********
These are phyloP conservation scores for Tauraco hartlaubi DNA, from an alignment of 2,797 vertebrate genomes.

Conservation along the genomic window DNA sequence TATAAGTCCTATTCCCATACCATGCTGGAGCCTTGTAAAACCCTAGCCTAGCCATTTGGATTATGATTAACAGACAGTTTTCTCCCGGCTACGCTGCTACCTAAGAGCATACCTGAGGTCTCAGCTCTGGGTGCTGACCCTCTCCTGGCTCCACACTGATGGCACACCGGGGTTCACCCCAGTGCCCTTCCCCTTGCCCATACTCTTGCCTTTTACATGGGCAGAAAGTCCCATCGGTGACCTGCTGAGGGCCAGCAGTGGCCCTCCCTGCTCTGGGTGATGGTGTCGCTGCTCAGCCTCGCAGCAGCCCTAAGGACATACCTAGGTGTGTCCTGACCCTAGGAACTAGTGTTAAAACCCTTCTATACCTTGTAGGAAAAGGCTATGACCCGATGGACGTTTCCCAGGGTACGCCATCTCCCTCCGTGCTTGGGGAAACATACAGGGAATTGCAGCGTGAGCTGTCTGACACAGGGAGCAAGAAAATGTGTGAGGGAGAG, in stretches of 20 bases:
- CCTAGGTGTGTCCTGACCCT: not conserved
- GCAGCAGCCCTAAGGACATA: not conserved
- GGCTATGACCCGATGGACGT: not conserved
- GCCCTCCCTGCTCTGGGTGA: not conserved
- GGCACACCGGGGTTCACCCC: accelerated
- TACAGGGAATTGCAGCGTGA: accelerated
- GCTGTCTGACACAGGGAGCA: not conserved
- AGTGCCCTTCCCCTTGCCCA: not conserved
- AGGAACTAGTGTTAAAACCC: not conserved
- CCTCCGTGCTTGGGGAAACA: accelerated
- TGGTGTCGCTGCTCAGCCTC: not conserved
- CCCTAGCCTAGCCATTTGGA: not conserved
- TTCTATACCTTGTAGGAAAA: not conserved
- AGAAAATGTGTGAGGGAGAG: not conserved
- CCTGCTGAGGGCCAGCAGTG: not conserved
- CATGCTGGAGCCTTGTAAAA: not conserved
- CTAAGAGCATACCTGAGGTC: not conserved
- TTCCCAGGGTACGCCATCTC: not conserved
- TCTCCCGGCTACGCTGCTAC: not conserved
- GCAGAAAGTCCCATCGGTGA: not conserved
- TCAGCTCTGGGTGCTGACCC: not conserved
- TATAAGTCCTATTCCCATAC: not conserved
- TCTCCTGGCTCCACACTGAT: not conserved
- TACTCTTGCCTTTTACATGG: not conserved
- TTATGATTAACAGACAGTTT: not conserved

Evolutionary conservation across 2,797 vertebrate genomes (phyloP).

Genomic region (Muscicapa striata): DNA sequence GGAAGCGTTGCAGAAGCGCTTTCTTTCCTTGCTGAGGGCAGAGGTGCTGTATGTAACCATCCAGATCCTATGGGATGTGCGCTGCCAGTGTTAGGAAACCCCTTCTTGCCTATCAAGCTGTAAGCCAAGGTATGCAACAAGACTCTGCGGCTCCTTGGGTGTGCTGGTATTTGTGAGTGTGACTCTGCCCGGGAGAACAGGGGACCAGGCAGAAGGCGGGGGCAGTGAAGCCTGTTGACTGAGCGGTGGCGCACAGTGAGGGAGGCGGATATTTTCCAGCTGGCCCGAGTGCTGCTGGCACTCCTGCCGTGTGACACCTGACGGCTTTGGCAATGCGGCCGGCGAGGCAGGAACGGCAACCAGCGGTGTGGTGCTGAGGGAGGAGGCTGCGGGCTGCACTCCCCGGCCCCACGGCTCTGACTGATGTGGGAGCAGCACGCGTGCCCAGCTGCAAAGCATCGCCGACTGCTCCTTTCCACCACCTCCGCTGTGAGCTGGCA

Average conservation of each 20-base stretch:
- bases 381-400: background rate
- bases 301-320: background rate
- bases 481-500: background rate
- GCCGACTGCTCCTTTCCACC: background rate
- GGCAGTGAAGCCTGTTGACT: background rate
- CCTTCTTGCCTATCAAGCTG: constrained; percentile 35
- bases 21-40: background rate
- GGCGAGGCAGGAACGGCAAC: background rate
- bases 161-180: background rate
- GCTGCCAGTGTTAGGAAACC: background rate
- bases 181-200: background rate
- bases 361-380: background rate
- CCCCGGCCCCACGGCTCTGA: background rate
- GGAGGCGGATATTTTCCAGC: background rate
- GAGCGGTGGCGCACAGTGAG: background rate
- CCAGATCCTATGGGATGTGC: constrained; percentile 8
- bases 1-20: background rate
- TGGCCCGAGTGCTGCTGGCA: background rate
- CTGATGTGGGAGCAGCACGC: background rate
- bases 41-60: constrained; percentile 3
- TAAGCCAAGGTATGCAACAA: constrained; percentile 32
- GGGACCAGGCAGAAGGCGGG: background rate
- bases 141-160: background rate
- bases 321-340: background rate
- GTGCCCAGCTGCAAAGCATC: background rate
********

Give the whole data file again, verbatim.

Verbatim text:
These are phyloP conservation scores for Tauraco hartlaubi DNA, from an alignment of 2,797 vertebrate genomes.

Conservation along the genomic window DNA sequence TATAAGTCCTATTCCCATACCATGCTGGAGCCTTGTAAAACCCTAGCCTAGCCATTTGGATTATGATTAACAGACAGTTTTCTCCCGGCTACGCTGCTACCTAAGAGCATACCTGAGGTCTCAGCTCTGGGTGCTGACCCTCTCCTGGCTCCACACTGATGGCACACCGGGGTTCACCCCAGTGCCCTTCCCCTTGCCCATACTCTTGCCTTTTACATGGGCAGAAAGTCCCATCGGTGACCTGCTGAGGGCCAGCAGTGGCCCTCCCTGCTCTGGGTGATGGTGTCGCTGCTCAGCCTCGCAGCAGCCCTAAGGACATACCTAGGTGTGTCCTGACCCTAGGAACTAGTGTTAAAACCCTTCTATACCTTGTAGGAAAAGGCTATGACCCGATGGACGTTTCCCAGGGTACGCCATCTCCCTCCGTGCTTGGGGAAACATACAGGGAATTGCAGCGTGAGCTGTCTGACACAGGGAGCAAGAAAATGTGTGAGGGAGAG, in stretches of 20 bases:
- CCTAGGTGTGTCCTGACCCT: not conserved
- GCAGCAGCCCTAAGGACATA: not conserved
- GGCTATGACCCGATGGACGT: not conserved
- GCCCTCCCTGCTCTGGGTGA: not conserved
- GGCACACCGGGGTTCACCCC: accelerated
- TACAGGGAATTGCAGCGTGA: accelerated
- GCTGTCTGACACAGGGAGCA: not conserved
- AGTGCCCTTCCCCTTGCCCA: not conserved
- AGGAACTAGTGTTAAAACCC: not conserved
- CCTCCGTGCTTGGGGAAACA: accelerated
- TGGTGTCGCTGCTCAGCCTC: not conserved
- CCCTAGCCTAGCCATTTGGA: not conserved
- TTCTATACCTTGTAGGAAAA: not conserved
- AGAAAATGTGTGAGGGAGAG: not conserved
- CCTGCTGAGGGCCAGCAGTG: not conserved
- CATGCTGGAGCCTTGTAAAA: not conserved
- CTAAGAGCATACCTGAGGTC: not conserved
- TTCCCAGGGTACGCCATCTC: not conserved
- TCTCCCGGCTACGCTGCTAC: not conserved
- GCAGAAAGTCCCATCGGTGA: not conserved
- TCAGCTCTGGGTGCTGACCC: not conserved
- TATAAGTCCTATTCCCATAC: not conserved
- TCTCCTGGCTCCACACTGAT: not conserved
- TACTCTTGCCTTTTACATGG: not conserved
- TTATGATTAACAGACAGTTT: not conserved

Evolutionary conservation across 2,797 vertebrate genomes (phyloP).

Genomic region (Muscicapa striata): DNA sequence GGAAGCGTTGCAGAAGCGCTTTCTTTCCTTGCTGAGGGCAGAGGTGCTGTATGTAACCATCCAGATCCTATGGGATGTGCGCTGCCAGTGTTAGGAAACCCCTTCTTGCCTATCAAGCTGTAAGCCAAGGTATGCAACAAGACTCTGCGGCTCCTTGGGTGTGCTGGTATTTGTGAGTGTGACTCTGCCCGGGAGAACAGGGGACCAGGCAGAAGGCGGGGGCAGTGAAGCCTGTTGACTGAGCGGTGGCGCACAGTGAGGGAGGCGGATATTTTCCAGCTGGCCCGAGTGCTGCTGGCACTCCTGCCGTGTGACACCTGACGGCTTTGGCAATGCGGCCGGCGAGGCAGGAACGGCAACCAGCGGTGTGGTGCTGAGGGAGGAGGCTGCGGGCTGCACTCCCCGGCCCCACGGCTCTGACTGATGTGGGAGCAGCACGCGTGCCCAGCTGCAAAGCATCGCCGACTGCTCCTTTCCACCACCTCCGCTGTGAGCTGGCA

Average conservation of each 20-base stretch:
- bases 381-400: background rate
- bases 301-320: background rate
- bases 481-500: background rate
- GCCGACTGCTCCTTTCCACC: background rate
- GGCAGTGAAGCCTGTTGACT: background rate
- CCTTCTTGCCTATCAAGCTG: constrained; percentile 35
- bases 21-40: background rate
- GGCGAGGCAGGAACGGCAAC: background rate
- bases 161-180: background rate
- GCTGCCAGTGTTAGGAAACC: background rate
- bases 181-200: background rate
- bases 361-380: background rate
- CCCCGGCCCCACGGCTCTGA: background rate
- GGAGGCGGATATTTTCCAGC: background rate
- GAGCGGTGGCGCACAGTGAG: background rate
- CCAGATCCTATGGGATGTGC: constrained; percentile 8
- bases 1-20: background rate
- TGGCCCGAGTGCTGCTGGCA: background rate
- CTGATGTGGGAGCAGCACGC: background rate
- bases 41-60: constrained; percentile 3
- TAAGCCAAGGTATGCAACAA: constrained; percentile 32
- GGGACCAGGCAGAAGGCGGG: background rate
- bases 141-160: background rate
- bases 321-340: background rate
- GTGCCCAGCTGCAAAGCATC: background rate